Tuesday, August 30, 2005

A Memory of Last Island

Excerpted from A Memory of Last Island, by Lafcadio Hearn (1850 - 1904), first published in 1889
Day breaks through the flying wrack, over the infinite heaving of the sea, over the low land made vast with desolation. It is a spectral dawn: a wan light, like the light of a dying sun.

The wind has waned and veered; the flood sinks slowly back to its abysses--abandoning its plunder -- scattering its piteous waifs over bar and dune, over shoal and marsh, among the silences of the mango-swamps, over the long low reaches of sand-grasses and drowned weeds, for more than a hundred miles. From the shell-reefs of Pointe-au-Fer to the shallows of Pelto Bay the dead lie mingled with the high-heaped drift; from their cypress groves the vultures rise to dispute a share of the feast with the shrieking frigate-birds and squeaking gulls. And as the tremendous tide withdraws its plunging waters, all the pirates of air follow the great white-gleaming retreat: a storm of billowing wings and screaming throats.

And swift in the wake of gull and frigate-bird the Wreckers come, the Spoilers of the dead, savage skimmers of the sea, hurricane-riders wont to spread their canvas-pinions in the face of storms; * * * smugglers by opportunity -- wild channel-finders from obscure bayous and unfamiliar chenieres, all skilled in the mysteries of these mysterious waters beyond the comprehension of the oldest licensed pilot ... .

There is plunder for all -- birds and men. There are drowned sheep in multitude, heaped carcasses of kine. There are casks of claret and kegs of brandy and legions of bottles bobbing in the surf. There are billiard-tables overturned upon the land;--there are sofas, pianos, footstools and music-stools, luxurious chairs, lounges of bamboo. There are chests of cedar, and toilet-tables of rosewood, and trunks of fine stamped leather stored with precious apparel. There are objets de luxe innumerable. There are children's playthings: French dolls in marvellous toilets, and toy carts, and wooden horses * * * There is money in notes and in coin -- in purses, in pocketbooks, and in pockets: plenty of it! There are silks, satins, laces, and fine linen to be stripped from the bodies of the drowned, -- and necklaces, bracelets, watches, finger-rings and fine chains, brooches and trinkets ...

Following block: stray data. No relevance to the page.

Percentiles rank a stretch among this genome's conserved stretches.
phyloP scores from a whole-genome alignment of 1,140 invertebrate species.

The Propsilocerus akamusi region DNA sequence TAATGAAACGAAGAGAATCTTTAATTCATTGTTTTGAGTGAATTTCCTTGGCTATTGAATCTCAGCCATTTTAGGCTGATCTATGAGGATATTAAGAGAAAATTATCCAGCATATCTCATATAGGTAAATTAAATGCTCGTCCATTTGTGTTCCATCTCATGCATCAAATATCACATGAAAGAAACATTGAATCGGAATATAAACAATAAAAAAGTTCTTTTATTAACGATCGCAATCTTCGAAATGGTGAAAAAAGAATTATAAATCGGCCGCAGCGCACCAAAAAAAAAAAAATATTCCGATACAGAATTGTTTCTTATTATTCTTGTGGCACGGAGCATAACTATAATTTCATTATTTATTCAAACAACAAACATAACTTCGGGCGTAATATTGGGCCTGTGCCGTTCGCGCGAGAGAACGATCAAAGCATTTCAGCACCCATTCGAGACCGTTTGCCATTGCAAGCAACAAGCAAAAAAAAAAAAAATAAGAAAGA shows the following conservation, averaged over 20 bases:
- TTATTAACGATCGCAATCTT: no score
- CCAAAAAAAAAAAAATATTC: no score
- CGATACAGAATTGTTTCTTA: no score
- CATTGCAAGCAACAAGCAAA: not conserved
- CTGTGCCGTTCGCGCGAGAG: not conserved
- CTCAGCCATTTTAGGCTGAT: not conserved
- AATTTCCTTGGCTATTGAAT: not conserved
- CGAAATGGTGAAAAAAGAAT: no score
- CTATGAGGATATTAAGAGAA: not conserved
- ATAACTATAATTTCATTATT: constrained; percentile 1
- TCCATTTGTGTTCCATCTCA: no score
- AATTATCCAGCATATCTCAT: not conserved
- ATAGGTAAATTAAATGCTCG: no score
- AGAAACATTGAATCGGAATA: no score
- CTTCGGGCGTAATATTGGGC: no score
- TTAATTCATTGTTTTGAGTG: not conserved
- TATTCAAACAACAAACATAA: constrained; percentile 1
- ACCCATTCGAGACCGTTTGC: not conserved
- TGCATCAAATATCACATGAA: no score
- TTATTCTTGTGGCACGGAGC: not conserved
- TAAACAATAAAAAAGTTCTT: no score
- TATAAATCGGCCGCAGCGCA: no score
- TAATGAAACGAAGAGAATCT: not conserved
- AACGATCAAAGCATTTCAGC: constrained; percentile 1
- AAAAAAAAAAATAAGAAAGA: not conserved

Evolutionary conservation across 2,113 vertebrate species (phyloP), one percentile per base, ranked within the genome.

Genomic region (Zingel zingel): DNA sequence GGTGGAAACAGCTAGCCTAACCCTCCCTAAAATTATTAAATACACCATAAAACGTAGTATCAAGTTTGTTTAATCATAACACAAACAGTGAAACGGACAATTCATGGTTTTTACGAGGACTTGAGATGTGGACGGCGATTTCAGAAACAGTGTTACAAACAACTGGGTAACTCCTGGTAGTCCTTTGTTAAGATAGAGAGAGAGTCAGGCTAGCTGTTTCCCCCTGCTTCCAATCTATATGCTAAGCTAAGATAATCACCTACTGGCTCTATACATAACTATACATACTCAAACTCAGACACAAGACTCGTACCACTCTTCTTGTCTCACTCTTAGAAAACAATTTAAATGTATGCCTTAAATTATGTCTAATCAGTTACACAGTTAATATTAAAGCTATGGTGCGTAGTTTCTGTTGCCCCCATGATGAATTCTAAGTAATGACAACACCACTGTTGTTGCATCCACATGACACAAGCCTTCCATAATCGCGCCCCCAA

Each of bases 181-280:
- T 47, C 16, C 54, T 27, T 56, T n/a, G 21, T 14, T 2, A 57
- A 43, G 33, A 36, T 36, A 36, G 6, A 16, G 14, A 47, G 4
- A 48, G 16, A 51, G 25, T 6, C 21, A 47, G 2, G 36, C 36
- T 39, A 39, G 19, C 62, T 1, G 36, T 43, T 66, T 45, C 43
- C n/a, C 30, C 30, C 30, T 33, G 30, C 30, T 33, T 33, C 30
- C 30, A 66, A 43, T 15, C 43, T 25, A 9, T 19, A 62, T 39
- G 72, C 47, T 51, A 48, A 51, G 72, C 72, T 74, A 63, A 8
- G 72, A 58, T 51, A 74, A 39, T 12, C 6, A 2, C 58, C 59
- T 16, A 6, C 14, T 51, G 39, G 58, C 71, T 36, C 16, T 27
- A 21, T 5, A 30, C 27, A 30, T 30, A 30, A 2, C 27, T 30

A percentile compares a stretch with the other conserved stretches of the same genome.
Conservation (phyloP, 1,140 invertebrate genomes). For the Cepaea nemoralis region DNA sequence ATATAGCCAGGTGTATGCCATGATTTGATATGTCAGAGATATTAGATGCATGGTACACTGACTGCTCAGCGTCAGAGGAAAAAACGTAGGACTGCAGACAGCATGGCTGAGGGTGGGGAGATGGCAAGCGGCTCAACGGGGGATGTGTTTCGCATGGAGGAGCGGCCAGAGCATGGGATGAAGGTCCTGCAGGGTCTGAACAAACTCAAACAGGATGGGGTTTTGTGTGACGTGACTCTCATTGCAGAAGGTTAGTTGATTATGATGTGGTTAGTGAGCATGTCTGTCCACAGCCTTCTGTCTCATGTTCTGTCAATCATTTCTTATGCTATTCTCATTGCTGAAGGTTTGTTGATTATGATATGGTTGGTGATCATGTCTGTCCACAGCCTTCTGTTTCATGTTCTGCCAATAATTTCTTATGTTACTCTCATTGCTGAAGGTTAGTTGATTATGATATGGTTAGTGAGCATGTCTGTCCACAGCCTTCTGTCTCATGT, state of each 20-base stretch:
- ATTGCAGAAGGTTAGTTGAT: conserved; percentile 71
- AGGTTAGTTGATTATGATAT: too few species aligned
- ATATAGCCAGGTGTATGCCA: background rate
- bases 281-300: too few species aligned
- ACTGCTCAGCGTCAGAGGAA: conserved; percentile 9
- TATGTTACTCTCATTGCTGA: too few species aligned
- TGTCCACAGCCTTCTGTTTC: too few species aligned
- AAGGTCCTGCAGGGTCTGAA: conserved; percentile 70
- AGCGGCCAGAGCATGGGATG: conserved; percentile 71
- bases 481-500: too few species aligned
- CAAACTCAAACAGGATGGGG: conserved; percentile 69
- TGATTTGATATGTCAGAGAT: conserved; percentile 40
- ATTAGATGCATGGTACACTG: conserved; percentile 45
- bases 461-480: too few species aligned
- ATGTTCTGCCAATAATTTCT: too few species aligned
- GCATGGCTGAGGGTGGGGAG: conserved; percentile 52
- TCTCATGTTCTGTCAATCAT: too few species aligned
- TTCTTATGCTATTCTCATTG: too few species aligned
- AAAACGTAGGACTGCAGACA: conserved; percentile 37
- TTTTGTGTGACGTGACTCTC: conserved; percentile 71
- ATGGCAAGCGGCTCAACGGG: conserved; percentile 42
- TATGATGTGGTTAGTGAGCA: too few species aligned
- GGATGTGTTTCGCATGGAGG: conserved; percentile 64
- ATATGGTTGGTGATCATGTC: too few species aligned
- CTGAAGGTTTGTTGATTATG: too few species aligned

* * *
... Suddenly a long, mighty silver trilling fills the ears of all: there is a wild hurrying and scurrying; swiftly, one after another, the overburdened luggers spread wings and flutter away.

Thrice the great cry rings rippling through the gray air, and over the green sea, and over the far-flooded shell-reefs, where the huge white flashes are,--sheet-lightning of breakers,--and over the weird wash of corpses coming in.

It is the steam-call of the relief-boat, hastening to rescue the living, to gather in the dead.

The tremendous tragedy is over!

1 comment:

James White said...

Can you please tell me how to post
directly to the Peansacola Beach BLOG- not just as a comment- or is
it not open for everyone?

My email is netricsLLC@yahoo.com

Sorry for any inconvenience!